One Punch Reviews #24: A.D.: New Orleans After the Deluge

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It’s not often that webcomics tackle serious subject matter. It’s even rarer when creators take the time to interview people who lived through traumatic real world events, then captured their experiences through illustrations. Creator Josh Neufeld, though, a Xeric Award winner and a founding member of ACT-I-VATE, was up to the task. Neufeld interviewed six different people about what the trials and tribulations they faced on the worst storm that New Orleans ever experienced and made a comic out of it.

This month, the highly acclaimed webcomic A.D.: New Orleans After the Deluge hits the bookshelves. (Amazon.com places the release date at August 18.) The “deluge” in the title is, of course, Hurricane Katrina. The comic was originally serialized online between 2007 and 2008 in Smith Magazine. It was recognized in several publications, including Rolling Stone, the LA Times, the Wall Street Journal, and Newsweek. USA Today named it as one of 2007′s best comics.

Notices like these, by the way, can sometimes be detrimental. They can intimidate potential readers who see the attention the comic is getting from mainstream media reviewers and deduce that the work is difficult, given how praise is usually only bestowed to difficult works. Well, don’t be frightened. The voices of A.D. are those of everyday people, and the straight forward storytelling puts you in the shoes of those who witnessed it.

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A.D.: New Orleans After the Deluge
A.D. doesn’t take political sides … not overtly, anyway. There are times when the comic is filled with outbursts of anger at the mismanagement of the evacuation and rampant speculation about a conspiracy to wipe out the poor. The accusations, however, are outbursts from people who are tired, thirsty, and exhausted. People who were herded into a crowded encampment that, in many cases, was worse and more dangerous than the houses they just abandoned. You can hardly blame them for being paranoid.

When you get past the cinematic prologues, which depict the full fury of the storm, A.D. begins rather low-key. New Orleans residents have heard the news of the coming storm, and they are waiting to see what to do next. There’s a general air of dismissal. Hurricanes have come close in the past, but they’ve never done serious harm to New Orleans. A shopkeeper stays behind to protect his shop. A man and his wife leave most of their possessions at home, fully expecting to return soon. A doctor decides to stay behind at a restaurant, expecting to ride out the storm.

And then it begins to rain. And then the levees break. And the story builds up to a crescendo of chaos and uncertainty as the unstoppable force of nature changes New Orleans forever. Unlike the prologue, we see things from the eyes of those who lived it.

Neufeld uses colors sparingly and to great effect. It’s a black-and-white comic, or more precisely two washed out color tones. This simple style effectively sparks the senses. As we watch two men lying on the shed behind their store, we feel their chills and the sickness. A restaurant, spared form the floods but without electricity, feels musty and dank. Later, as we watch a mass of humanity crowd around a convention center, the yellows and oranges remind you of the sickening heat and thick, muggy atmosphere.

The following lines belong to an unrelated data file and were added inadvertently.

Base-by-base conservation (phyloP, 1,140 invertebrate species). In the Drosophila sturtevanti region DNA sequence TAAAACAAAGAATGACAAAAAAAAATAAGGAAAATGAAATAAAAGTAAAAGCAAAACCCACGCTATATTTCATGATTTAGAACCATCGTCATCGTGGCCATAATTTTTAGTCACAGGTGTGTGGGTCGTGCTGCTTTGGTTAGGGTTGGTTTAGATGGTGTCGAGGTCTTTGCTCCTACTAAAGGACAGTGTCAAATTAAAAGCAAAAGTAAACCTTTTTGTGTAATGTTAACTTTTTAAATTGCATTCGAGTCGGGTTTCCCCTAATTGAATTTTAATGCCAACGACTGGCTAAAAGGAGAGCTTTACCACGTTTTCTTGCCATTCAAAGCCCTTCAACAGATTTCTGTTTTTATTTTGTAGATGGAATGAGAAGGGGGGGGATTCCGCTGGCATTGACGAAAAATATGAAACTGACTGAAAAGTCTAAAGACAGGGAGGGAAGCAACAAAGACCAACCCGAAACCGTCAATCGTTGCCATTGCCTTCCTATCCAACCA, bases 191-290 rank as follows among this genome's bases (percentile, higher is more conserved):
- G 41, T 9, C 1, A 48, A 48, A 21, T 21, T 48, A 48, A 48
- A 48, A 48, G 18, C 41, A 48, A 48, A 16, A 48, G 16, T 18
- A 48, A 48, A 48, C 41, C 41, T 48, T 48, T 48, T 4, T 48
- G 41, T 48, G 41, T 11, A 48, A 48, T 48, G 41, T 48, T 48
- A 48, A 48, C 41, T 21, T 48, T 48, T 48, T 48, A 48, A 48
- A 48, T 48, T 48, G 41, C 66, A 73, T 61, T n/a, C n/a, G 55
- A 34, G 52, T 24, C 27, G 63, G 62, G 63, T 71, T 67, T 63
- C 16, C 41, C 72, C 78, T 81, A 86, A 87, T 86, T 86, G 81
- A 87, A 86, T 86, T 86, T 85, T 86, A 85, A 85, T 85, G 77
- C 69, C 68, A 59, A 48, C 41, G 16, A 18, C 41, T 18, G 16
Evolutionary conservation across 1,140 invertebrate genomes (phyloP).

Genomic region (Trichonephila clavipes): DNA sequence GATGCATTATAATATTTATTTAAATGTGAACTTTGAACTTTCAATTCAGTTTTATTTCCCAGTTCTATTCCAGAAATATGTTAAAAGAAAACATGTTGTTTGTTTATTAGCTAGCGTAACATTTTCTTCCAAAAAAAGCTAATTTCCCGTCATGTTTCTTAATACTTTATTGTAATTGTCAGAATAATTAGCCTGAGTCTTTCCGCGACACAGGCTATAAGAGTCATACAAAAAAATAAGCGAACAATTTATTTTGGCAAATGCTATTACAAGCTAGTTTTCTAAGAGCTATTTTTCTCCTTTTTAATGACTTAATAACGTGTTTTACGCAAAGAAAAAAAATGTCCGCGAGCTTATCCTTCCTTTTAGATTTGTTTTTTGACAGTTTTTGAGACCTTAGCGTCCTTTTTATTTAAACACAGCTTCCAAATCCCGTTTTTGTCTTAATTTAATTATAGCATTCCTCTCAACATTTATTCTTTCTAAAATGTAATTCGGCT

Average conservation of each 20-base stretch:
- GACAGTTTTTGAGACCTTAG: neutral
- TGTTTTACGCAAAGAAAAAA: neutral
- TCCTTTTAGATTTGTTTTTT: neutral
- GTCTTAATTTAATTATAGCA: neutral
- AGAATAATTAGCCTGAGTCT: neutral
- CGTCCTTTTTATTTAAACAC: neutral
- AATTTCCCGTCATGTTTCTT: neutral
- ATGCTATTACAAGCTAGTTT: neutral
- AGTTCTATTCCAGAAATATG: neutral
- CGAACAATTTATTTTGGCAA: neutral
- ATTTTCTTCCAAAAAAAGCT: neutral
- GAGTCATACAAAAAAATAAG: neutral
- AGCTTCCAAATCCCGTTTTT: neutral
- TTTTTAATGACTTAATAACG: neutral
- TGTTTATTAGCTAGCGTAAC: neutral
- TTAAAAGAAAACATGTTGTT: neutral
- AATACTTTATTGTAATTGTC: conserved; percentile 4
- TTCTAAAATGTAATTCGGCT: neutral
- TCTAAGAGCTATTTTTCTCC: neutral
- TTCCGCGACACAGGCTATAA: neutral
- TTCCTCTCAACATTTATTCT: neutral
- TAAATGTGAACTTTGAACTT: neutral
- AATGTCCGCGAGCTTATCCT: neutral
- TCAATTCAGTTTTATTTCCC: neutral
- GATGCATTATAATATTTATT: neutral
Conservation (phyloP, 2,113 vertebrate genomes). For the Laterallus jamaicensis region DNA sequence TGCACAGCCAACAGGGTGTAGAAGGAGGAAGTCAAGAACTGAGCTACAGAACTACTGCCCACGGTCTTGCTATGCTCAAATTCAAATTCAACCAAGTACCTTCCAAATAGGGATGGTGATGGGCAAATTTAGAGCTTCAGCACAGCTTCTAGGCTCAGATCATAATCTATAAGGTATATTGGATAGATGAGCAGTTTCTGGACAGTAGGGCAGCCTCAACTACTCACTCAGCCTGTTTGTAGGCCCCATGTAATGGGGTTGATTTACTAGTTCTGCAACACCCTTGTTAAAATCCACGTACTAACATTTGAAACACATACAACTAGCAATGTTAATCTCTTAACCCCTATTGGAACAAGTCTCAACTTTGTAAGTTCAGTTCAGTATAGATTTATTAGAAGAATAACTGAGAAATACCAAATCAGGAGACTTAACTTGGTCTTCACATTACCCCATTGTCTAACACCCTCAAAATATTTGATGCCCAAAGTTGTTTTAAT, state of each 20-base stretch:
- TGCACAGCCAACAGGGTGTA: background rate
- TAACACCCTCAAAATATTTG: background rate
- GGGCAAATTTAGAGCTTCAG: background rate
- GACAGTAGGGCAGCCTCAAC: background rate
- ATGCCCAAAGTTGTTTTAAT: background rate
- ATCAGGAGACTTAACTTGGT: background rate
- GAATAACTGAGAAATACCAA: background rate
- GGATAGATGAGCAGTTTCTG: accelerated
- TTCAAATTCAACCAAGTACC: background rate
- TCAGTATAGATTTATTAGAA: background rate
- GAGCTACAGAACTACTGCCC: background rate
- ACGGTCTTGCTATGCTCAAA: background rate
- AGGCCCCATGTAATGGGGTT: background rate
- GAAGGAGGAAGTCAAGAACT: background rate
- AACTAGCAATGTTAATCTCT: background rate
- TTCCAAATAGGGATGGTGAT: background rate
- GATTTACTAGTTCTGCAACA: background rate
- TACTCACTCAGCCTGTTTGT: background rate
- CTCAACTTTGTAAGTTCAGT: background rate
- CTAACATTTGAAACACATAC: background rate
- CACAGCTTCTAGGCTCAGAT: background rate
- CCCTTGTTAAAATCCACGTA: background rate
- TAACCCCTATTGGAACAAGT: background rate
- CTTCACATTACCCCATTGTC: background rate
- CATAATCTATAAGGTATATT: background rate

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Some of the experiences are harrowing. One woman holds on to her life as strong winds smash through her windows. Others are smaller and more personal losses, like when a man realizes that his prized comic book collection has been destroyed by the flood. I was personally drawn to the story of Hamid and Mansell. They were given an opportunity by a passing Samaritan in a motorboat to leave for safety. They stayed behind, however, to defend the goods from looters — looters that never came, and goods that would soon spoil due to the lack of power and the rising floodwaters.

The most remarkable thing about A.D. is that is may be the most honest and candid account about Hurricane Katrina that you’ll find in any medium. There’s an absence of the more sensational stories, such as the alleged incidents in the Superdome. Rather, we see people simply trying to survive, and later, move on. Neufeld interviews the subjects at one year intervals after the Hurricane. We get to see how adversity changes people, but it doesn’t destroy them. We also see the charity and goodness shine through. One woman starts counseling Katrina survivors. The comic book fan’s library is rebuilt through the contributions of generous individuals who heard about his plight through his blog.

I hear that the book offers 25% new content. It’s a great way to support Josh Neufeld, who should rightfully be compensated for this project. However, the webcomic is indispensable. Below the illustrated panels are links to audio and video clips of the people featured in the comic, blogs, photo essays, and newspaper articles. Admittedly, I haven’t clicked on many of them, but I do plan on doing so when I revisit the comic in the future. It’s a fine example as to how comics can aspire to be more than just entertainment, and also how comic’s don’t have to be hemmed to the sequential panels. Comics — webcomics in particular — can be the very voice of history.


Rating: 5 stars (out of 5)

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About El Santo

Somehow ended up reading and reviewing almost 300 different webcomics. Life is funny, huh? Despite owning two masks, is not actually a luchador.

Posted on August 11, 2009, in 5 Stars, dramatic webcomic, historical webcomic, One Punch Reviews, real life webcomic, slice-of-life webcomic, The Webcomic Overlook, webcomics and tagged , . Bookmark the permalink. 9 Comments.

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